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Older adults in ED face increased risk of long-term disability: Study

Emergency department visits may have negative lasting effects on older adults.

By
Amy Wallace
Researchers at Yale University found that older adults who go to the emergency department are at increased risk of long-term disability or decline up to six months after their visit. Photo by BillionPhotos.com/Shutterstock
Researchers at Yale University found that older adults who go to the emergency department are at increased risk of long-term disability or decline up to six months after their visit. Photo by BillionPhotos.com/Shutterstock

NEW HAVEN, Conn., Jan. 6 (UPI) -- A Yale University study has found that older adults who go to the emergency department, or ED, have an increased risk of disability or decline in physical abilities up to six months later.

Previous studies have examined the impact hospitalizations have on adults over the age of 65, but few have studied if those same effects occur from ED visits.

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"We know that if older persons go to the hospital and are admitted, they are at increased risk of disability and functional decline," Dr. Justine M. Nagurney, author of the study and a resident in Emergency Medicine at Yale New Haven Hospital, said in a press release. "We should do something to address that."

The costs of medical care and long-term care for newly disabled older adults in the United States is about $26 billion a year, according to studies.

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For the study, researchers used prospective data on more than 700 older adults over a 14-year time period. The team used a scoring system to assess the amount and severity of disability in adults who visited the ED and had been discharged, been hospitalized after an ED visit, or a control group that did not do either. Researchers also analyzed nursing home admissions and mortality after an ED visit.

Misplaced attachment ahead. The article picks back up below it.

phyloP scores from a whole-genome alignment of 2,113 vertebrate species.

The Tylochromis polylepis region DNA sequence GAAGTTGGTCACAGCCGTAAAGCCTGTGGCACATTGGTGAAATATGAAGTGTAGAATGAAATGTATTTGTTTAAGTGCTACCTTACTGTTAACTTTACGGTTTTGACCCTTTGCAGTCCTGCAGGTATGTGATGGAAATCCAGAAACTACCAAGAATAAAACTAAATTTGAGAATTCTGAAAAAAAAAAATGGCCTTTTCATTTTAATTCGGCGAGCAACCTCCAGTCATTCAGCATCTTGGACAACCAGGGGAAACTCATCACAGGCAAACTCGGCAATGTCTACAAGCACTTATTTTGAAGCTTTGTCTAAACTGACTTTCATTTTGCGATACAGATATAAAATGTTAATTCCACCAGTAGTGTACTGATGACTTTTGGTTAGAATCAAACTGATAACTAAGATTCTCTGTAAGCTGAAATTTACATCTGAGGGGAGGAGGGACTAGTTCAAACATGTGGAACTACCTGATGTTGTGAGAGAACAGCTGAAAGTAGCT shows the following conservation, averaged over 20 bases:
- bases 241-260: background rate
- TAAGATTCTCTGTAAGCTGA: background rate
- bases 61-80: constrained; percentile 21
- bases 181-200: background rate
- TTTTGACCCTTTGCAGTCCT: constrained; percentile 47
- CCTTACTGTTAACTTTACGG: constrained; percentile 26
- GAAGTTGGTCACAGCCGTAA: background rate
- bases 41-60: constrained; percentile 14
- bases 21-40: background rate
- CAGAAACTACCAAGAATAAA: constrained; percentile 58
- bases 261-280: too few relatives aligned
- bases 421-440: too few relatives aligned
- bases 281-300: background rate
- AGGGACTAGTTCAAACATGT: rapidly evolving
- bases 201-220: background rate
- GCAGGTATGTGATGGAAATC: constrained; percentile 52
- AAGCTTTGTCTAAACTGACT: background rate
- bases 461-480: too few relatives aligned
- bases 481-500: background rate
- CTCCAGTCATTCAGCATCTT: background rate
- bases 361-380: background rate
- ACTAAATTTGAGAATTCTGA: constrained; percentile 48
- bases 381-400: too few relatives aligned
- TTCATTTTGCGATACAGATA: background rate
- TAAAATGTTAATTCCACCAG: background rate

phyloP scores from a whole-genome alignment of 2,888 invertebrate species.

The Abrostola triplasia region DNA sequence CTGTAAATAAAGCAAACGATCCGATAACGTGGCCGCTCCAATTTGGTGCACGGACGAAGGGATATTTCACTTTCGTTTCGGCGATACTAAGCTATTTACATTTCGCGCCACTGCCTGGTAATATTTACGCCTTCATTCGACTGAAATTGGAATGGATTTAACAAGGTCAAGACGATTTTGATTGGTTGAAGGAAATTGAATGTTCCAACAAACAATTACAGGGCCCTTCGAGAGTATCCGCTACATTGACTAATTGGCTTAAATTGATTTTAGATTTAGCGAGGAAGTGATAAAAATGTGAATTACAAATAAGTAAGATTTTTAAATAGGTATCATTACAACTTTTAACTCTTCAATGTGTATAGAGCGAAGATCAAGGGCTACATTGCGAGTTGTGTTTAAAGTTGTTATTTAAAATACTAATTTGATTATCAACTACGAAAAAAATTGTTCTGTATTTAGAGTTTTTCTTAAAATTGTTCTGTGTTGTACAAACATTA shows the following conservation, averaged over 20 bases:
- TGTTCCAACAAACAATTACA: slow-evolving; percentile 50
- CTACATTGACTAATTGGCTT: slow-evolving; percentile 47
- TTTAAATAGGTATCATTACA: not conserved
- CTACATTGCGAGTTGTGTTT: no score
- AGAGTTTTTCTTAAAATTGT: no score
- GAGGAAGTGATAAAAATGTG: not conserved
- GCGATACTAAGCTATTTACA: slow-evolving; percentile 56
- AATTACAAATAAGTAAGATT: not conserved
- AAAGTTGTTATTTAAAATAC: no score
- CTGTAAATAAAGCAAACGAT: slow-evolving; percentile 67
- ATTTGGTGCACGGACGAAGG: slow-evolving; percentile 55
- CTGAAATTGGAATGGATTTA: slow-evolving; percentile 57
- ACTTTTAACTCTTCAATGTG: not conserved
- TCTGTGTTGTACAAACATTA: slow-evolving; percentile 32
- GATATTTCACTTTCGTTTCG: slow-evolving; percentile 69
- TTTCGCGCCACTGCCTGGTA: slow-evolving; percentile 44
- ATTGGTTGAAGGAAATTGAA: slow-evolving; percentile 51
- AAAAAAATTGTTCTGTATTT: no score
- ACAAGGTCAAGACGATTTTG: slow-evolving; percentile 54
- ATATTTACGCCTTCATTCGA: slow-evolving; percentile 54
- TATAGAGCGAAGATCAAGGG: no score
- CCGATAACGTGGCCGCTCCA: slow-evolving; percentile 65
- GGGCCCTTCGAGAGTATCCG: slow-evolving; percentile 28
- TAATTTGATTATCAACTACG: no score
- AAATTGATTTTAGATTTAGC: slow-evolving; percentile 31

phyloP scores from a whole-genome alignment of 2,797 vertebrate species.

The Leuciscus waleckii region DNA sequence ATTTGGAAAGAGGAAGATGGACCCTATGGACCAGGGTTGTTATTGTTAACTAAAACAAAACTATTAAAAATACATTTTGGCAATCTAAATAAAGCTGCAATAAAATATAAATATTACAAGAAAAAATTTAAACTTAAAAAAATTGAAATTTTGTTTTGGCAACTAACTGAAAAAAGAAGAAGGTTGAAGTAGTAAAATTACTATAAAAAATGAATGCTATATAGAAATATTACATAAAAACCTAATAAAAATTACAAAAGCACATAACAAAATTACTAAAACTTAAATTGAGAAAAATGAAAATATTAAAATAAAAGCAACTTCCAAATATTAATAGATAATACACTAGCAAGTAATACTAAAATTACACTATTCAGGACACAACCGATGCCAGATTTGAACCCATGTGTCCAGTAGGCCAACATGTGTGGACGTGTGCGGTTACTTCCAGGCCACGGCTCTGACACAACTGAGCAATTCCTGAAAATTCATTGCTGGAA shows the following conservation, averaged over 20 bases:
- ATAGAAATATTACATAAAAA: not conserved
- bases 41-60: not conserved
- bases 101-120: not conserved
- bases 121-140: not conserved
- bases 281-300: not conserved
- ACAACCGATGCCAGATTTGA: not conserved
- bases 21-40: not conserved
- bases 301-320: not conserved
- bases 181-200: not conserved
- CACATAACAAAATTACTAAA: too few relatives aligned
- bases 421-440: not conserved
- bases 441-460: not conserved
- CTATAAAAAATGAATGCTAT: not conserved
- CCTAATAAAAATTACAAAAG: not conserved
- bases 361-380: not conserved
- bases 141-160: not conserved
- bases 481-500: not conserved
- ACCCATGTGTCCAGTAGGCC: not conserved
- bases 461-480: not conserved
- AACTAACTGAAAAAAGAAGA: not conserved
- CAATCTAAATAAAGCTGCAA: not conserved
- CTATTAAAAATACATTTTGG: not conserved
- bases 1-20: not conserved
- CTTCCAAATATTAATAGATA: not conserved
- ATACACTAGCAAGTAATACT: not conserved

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Results showed that the group discharged from the ED had a significantly higher disability rate than the control group, and those patients were more likely to be living in a nursing home or die within six months of leaving the ED.

Study participants who were admitted to the hospital had the highest disability rate.

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Researchers said ways to combat the increased risk of disability in older adults is to include assessments of function in the ED, which can be done by care transition coordinators or geriatric specialists.

"Patients may benefit from ED-based initiatives to evaluate and potentially intervene upon changes in disability status," Nagurney said.

The study was published in the Annals of Emergency Medicine.

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